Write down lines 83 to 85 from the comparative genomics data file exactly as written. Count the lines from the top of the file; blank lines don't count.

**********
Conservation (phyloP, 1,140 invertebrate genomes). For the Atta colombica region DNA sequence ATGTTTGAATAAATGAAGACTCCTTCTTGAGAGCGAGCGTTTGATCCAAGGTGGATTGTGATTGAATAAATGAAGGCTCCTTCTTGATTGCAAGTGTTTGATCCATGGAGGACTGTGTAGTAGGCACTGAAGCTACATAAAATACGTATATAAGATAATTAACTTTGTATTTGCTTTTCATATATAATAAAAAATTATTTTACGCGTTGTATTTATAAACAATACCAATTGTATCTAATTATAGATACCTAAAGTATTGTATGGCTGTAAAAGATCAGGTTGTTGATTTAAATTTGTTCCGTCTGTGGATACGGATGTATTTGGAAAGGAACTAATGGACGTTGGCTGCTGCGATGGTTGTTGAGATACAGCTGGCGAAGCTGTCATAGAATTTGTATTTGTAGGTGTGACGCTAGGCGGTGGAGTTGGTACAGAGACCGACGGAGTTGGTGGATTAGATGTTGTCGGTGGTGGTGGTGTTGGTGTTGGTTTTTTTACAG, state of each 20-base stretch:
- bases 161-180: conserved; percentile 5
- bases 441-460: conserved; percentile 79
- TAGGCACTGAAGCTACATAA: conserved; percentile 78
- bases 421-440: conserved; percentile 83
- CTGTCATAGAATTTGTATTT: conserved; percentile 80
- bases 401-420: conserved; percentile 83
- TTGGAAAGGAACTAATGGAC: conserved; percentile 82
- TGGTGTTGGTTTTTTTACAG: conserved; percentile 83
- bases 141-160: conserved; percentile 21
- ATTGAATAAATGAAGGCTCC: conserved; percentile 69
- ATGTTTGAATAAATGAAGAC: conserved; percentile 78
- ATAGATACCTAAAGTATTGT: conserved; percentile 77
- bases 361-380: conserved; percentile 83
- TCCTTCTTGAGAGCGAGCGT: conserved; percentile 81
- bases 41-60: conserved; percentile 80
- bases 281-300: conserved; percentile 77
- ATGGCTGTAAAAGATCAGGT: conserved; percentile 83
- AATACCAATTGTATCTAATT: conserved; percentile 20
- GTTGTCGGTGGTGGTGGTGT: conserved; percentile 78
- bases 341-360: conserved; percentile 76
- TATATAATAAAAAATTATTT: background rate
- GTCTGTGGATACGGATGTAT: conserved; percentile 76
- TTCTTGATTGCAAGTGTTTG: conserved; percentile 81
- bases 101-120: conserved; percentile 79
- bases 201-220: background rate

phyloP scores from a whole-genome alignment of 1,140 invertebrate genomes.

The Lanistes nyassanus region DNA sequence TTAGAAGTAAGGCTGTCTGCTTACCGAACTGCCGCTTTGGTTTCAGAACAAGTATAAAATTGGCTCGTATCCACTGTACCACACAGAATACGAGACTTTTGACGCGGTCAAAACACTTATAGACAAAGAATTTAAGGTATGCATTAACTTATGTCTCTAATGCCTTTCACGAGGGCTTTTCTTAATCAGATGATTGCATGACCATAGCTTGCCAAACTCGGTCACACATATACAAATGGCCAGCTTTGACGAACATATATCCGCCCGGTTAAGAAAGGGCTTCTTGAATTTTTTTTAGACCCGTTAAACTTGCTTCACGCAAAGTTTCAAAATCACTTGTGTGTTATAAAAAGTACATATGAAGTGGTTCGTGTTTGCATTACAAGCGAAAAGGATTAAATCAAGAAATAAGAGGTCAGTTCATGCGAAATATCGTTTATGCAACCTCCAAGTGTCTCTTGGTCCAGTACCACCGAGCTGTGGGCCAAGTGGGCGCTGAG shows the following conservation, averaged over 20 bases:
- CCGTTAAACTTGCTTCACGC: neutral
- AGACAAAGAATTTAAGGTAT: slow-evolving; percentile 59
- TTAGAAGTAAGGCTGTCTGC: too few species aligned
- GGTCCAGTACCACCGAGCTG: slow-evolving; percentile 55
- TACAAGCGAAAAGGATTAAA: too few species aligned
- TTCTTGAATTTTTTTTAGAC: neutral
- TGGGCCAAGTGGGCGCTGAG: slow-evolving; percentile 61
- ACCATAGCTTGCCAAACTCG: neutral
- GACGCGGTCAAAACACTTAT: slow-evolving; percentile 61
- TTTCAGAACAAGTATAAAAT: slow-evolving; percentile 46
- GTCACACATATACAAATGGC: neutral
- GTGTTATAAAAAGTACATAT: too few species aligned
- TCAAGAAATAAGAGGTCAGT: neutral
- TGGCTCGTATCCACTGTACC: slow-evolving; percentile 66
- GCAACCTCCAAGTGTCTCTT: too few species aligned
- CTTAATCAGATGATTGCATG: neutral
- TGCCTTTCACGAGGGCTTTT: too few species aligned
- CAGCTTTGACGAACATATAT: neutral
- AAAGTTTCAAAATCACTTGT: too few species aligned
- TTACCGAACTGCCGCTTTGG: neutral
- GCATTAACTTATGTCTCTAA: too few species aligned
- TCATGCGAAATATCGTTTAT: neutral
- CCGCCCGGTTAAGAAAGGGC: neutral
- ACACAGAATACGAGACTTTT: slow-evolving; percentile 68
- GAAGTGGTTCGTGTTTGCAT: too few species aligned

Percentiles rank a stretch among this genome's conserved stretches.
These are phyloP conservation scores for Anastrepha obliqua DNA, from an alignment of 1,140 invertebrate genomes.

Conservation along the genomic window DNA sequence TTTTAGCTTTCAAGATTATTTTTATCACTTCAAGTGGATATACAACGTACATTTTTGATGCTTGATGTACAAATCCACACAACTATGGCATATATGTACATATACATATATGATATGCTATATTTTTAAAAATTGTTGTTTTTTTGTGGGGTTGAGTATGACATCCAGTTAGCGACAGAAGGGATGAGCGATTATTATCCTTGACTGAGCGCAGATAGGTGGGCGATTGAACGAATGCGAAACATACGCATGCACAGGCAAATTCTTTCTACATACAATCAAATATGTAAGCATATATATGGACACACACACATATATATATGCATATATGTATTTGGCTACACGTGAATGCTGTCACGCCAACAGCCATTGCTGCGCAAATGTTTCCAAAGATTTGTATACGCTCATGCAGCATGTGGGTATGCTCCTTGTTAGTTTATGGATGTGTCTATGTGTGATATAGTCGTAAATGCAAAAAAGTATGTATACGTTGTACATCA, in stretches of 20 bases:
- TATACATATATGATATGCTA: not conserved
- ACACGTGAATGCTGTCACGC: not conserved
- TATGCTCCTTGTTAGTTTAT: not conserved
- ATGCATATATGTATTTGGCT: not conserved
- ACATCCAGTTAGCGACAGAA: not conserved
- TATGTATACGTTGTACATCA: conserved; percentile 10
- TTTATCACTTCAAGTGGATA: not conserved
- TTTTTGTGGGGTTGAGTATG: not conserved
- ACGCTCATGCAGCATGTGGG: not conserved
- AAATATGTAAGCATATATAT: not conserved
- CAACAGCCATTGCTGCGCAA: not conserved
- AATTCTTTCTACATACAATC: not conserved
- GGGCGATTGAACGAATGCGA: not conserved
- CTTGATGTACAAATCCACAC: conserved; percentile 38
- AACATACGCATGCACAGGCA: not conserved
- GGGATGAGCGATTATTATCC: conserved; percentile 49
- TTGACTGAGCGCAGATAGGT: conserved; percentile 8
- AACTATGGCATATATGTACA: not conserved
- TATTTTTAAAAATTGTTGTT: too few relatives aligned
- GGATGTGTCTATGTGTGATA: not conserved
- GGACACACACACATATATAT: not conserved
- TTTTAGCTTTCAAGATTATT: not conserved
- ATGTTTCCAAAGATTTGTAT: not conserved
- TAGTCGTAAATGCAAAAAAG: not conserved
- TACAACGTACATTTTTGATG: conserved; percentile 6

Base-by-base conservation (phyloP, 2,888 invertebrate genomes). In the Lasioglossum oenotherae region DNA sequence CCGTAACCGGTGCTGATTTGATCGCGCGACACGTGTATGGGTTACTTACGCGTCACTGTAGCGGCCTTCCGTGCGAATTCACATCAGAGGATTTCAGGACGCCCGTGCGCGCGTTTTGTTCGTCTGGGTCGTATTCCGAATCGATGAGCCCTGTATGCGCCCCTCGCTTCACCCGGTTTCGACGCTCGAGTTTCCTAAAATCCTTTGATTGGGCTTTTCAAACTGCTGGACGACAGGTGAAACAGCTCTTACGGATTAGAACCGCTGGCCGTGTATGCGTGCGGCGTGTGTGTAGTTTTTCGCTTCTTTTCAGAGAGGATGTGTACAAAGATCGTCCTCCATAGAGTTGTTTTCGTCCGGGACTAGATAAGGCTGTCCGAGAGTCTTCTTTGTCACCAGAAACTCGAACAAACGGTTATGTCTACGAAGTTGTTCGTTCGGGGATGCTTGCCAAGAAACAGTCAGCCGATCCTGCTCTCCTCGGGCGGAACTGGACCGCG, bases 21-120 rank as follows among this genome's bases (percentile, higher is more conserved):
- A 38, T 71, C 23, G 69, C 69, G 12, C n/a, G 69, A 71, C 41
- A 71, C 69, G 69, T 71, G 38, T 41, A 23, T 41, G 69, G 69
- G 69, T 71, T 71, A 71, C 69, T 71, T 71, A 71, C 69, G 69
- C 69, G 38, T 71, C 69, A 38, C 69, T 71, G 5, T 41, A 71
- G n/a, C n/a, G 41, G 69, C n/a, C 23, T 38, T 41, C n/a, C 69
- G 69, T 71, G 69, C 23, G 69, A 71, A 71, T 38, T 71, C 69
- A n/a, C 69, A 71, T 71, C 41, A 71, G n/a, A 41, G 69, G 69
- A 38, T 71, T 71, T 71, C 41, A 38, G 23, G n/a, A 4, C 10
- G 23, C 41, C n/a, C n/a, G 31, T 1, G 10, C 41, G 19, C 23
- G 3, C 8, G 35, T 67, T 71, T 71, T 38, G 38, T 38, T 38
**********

- A 38, T 71, C 23, G 69, C 69, G 12, C n/a, G 69, A 71, C 41
- A 71, C 69, G 69, T 71, G 38, T 41, A 23, T 41, G 69, G 69
- G 69, T 71, T 71, A 71, C 69, T 71, T 71, A 71, C 69, G 69